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Montana News

Schools Superintendent Criticizes Requirements For Federal Pandemic Aid

Elsie Arntzen Montana's superintendent of public instruction.
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The Montana Office of Public Instruction has submitted a plan to distribute $382 million to schools from federal pandemic aid. The state’s public schools superintendent is pushing back on some of the strings attached to the money.

Montana Superintendent of Public Instruction Elsie Arntzen criticizes the Biden administration and the federal education department for requiring schools to report their reopening plans to access money from the American Rescue Plan Act.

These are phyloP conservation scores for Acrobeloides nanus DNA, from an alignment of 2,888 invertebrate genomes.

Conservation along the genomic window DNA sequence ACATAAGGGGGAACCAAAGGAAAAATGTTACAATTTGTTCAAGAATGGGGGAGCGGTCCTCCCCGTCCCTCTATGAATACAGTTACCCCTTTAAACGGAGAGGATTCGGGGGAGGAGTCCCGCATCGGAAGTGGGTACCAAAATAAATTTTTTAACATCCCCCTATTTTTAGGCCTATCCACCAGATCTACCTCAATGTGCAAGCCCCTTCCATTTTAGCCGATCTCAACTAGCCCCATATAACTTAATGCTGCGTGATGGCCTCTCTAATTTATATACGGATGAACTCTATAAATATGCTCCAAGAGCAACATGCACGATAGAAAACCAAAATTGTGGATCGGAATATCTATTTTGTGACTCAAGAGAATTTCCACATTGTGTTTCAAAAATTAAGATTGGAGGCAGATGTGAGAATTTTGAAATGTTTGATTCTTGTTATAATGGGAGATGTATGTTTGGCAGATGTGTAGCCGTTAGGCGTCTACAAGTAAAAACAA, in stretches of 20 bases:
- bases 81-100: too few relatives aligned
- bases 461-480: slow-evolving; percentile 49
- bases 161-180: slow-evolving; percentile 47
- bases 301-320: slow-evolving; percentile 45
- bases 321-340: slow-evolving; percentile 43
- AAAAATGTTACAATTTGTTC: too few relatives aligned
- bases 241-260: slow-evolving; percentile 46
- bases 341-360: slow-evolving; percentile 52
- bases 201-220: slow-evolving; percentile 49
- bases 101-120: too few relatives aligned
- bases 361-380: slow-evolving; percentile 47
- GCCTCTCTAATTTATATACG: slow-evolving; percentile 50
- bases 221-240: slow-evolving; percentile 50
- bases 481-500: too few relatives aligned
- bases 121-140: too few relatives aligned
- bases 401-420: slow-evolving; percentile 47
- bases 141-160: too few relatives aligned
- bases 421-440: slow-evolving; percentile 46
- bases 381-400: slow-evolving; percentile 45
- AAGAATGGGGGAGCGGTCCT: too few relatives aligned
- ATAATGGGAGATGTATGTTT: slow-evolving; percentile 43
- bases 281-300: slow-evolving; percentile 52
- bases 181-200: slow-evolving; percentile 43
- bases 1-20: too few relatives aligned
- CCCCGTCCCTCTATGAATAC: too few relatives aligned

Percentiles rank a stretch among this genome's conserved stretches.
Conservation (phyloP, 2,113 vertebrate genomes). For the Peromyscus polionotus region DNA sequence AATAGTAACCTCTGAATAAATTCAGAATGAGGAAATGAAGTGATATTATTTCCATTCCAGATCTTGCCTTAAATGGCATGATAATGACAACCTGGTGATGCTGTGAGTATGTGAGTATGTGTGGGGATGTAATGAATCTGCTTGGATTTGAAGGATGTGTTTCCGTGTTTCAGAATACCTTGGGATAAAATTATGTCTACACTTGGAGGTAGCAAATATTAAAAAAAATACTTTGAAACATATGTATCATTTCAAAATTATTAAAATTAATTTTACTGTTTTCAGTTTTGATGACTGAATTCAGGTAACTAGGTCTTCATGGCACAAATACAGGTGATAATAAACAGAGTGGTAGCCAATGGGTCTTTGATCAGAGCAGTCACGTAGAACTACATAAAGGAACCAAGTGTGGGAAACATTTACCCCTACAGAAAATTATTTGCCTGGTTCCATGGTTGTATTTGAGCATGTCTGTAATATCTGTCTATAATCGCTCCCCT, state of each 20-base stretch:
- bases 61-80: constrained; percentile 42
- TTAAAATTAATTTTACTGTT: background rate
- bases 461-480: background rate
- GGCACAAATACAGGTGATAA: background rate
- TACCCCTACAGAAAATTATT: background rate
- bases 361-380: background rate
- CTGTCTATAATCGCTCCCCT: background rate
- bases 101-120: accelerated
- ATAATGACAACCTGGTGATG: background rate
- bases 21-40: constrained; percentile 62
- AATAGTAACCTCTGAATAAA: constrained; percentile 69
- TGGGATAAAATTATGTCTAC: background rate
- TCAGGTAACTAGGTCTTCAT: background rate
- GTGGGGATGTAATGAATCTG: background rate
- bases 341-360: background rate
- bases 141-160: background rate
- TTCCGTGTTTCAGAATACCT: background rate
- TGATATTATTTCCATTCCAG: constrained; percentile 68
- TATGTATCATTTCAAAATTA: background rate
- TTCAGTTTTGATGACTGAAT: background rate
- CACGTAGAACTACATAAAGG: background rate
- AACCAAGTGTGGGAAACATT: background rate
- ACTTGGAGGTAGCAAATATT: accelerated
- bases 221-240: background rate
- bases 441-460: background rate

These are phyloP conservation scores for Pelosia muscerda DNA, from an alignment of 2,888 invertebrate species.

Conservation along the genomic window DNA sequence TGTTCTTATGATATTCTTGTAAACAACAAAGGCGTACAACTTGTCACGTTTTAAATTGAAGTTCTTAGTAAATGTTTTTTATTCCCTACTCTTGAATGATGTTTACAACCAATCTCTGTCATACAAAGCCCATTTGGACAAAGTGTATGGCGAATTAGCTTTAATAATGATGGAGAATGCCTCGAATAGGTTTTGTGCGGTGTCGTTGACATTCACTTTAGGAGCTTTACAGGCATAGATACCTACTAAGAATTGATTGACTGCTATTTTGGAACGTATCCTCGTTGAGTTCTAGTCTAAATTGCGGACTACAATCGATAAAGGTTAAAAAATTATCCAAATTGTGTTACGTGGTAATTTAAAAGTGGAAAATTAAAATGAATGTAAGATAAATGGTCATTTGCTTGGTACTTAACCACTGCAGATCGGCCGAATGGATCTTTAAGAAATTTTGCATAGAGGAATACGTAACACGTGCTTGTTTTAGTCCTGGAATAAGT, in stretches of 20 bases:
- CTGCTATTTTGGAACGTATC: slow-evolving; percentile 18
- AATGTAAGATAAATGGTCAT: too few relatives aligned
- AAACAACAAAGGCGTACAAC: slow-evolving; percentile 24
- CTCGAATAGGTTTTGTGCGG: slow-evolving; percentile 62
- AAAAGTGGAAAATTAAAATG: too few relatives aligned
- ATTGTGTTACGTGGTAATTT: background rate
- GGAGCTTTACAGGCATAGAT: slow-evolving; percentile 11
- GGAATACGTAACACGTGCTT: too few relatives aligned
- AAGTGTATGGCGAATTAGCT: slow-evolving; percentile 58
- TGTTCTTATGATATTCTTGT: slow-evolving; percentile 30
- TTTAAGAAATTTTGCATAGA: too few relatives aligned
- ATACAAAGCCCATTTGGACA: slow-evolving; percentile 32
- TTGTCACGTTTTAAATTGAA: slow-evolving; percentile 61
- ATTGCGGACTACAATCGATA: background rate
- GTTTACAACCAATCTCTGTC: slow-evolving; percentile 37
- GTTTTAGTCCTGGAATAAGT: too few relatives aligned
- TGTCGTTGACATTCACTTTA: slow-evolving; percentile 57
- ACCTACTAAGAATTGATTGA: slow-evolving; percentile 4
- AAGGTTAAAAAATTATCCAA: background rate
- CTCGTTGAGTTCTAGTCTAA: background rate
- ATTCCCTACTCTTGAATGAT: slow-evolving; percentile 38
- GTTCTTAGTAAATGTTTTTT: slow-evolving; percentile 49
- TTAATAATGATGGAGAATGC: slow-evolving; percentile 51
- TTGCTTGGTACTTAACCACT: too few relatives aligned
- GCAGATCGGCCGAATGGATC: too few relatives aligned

Arntzen wrote in a press release that “We don’t need Washington dictating cumbersome terms of use.” She notes that the majority of schools were already reopened for in-person instruction and shouldn’t have to report their reopening plans to receive the federal aid.

Lance Melton, executive director of the Montana School Boards Association, says the federal rules were created with larger, more urban school districts in mind. He says the rules requiring schools to post their plans online pose a challenge for 75 districts in Montana that don’t have websites. 

“The federal act is designed with the idea that they have to help school districts reopen for the first time; next year, for example. And in our case, it’s already happened,” he says.

But, Melton says, the Montana School Boards Association and other education organizations have helped districts organize and post all of the documents they need to meet the federal government’s requirements for federal money. 

“We’ve got it covered.”

Arnzten says that if the federal government declines to change its requirements for the money, she’ll seek waivers from the rule for Montana school districts. 

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